Obstetrics cut from Millicent Hospital
by S Lowe for 5THE FM’s newsonline WattleRangeNow
CHSA announced late yesterday that all obstetrics will cease in Millicent. This comes hard on the heels of Jayne Downs, Health Services Director, statement to Wattle Range Council on June 11th that –
‘no services will be watered down at Millicent and there are no plans to let services diminish in the future.’
Local GP Dr Stephan VanEeden, from the Millicent Medical Clinic addressed the Wattle Range Council meeting, July 9th and began with this quote by Jayne Downs, saying he found it hard to believe, especially in light of the following services that have been lost to Millicent.
- Dialysis has been closed some time ago
- Chemo services stopped and doctors not allowed to administer chemo, moved to Mt Gambier
- After hour’s theatre closed and this is a particular problem with obstetrics
- Mid Wives reduced – some days there are no mid wives on duty at all
- Nurses hours at the hospital have been cut
- Mental Health funding has been cut – Community Health
- Gastroenterology closed –Dr Peter Wilson stopped coming and not been replaced
- Physio funding has been stopped
- Obstetrics are half closed and soon to be closed. ( press release late yesterday stated that it has been closed)
Dr VanEeden said it is hard to believe that statement (by Jayne Downs) when all this has happened.
Negotiations between the Millicent Medical Clinic GPs and Country Health SA have been long and drawn out, with CHSA demanding the local GP’s cover more days on the accident and emergency roster at the Millicent Hospital, than they believe they can do safely. To do this they risk their own health and it would result in longer appointment waiting times at the Clinic. If they don’t sign, they are threatened with not being allowed to give secondary care to their patients in hospital and they don’t want to do this. They shared their concerns that they feel powerless to stop the removal of these services and still maintain a first class health care to their patients.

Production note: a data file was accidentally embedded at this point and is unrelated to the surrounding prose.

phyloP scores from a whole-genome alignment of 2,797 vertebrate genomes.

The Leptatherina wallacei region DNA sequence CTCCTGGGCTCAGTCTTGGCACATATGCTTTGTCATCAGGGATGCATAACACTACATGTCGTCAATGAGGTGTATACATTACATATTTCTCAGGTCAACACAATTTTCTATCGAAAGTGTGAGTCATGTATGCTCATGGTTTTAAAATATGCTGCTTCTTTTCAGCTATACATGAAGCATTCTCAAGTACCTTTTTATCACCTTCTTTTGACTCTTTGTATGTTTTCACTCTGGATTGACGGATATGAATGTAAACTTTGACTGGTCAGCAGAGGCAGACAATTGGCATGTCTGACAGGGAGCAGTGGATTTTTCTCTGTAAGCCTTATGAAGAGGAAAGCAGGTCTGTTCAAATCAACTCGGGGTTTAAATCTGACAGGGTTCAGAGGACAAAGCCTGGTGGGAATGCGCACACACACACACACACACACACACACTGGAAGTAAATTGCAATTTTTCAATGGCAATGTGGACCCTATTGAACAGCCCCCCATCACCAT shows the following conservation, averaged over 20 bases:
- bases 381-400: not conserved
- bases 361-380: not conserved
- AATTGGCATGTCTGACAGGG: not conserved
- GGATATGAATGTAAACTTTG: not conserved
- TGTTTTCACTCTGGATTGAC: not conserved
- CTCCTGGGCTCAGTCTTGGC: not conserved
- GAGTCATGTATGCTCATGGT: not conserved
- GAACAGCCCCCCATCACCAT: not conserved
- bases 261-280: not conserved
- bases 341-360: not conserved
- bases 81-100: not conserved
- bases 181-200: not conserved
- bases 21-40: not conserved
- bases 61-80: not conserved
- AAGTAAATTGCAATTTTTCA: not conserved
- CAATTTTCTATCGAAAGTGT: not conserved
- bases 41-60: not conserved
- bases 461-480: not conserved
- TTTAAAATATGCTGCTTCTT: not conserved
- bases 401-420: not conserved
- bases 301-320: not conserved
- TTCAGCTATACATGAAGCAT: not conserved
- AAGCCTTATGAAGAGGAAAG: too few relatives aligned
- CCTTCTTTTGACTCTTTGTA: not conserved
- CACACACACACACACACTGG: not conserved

Ms Downs also said at the June meeting, ‘ that CHSA was trying to set up a safe and sustainable hospital with solutions that work in the long run.’
“How can that be,”said Dr Van Eeden, ‘”when they lock junior doctors out of the hospital, how does that fit in the long term plan. They remove the 2nd on call doctor from the roster and this doctor could help in an emergency. They do this and then use the situation to bargain with us to sign their contract. How does removing a 2nd on call doctor provide a safe and sustainable health care system? “ he said.
“CHSA are only going to provide only the very basic of health care in Millicent,” he said.
He explained to the meeting that there is a shortage of doctors across the state and Millicent is no different. He also said that it is difficult to encourage local youth to consider going into medicine in the current situation. Local people who do go into medicine are more likely to return where family and friends are – to stay. This helps grow a medical service.
A place like Millicent has a great deal of professional satisfaction for a doctor because they can give primary care at the clinic and then follow through with secondary care at the hospital, but under the present circumstances, this advantage in recruiting and retaining has turned into a disadvantage, because of the way that the hospital operates, he told the council.
The GP’s are required (by CHSA) to make the hospital work dominate their time, resulting in longer delays for appointments at the clinic and very unhappy patients, and ” rightly so,” he said. If the doctors don’t agree they risk being thrown out of the hospital, pay cuts and the clinic’s young doctors being refused hospital experience.
Another downside to hospital work is the risk. Since funding has been cut for a 2nd on call doctor, the one doctor on call must deal with all emergencies.
He said that all the doctors can hope for is that their health holds up and their family’s don’t become too resentful for their continued absence from home.
There are up to 4 doctors to address an emergency in Mt Gambier but in Millicent one doctor is expected to do it alone.
Dr Bushell said it means that if he is delivering a baby and an emergency arises, he cannot call another doctor to assist and he can’t do both. If there are multiple emergencies how can the one doctor be expected to do it all?
He explained that in the past, there has been 2 doctors on call. They may have been on call for different reasons, not necessarily accident and emergency but, they at least were available should the need arise. This worked in the past while there was no contract with CHSA but now that they are demanding a formal contract, the on-call funding has been cut.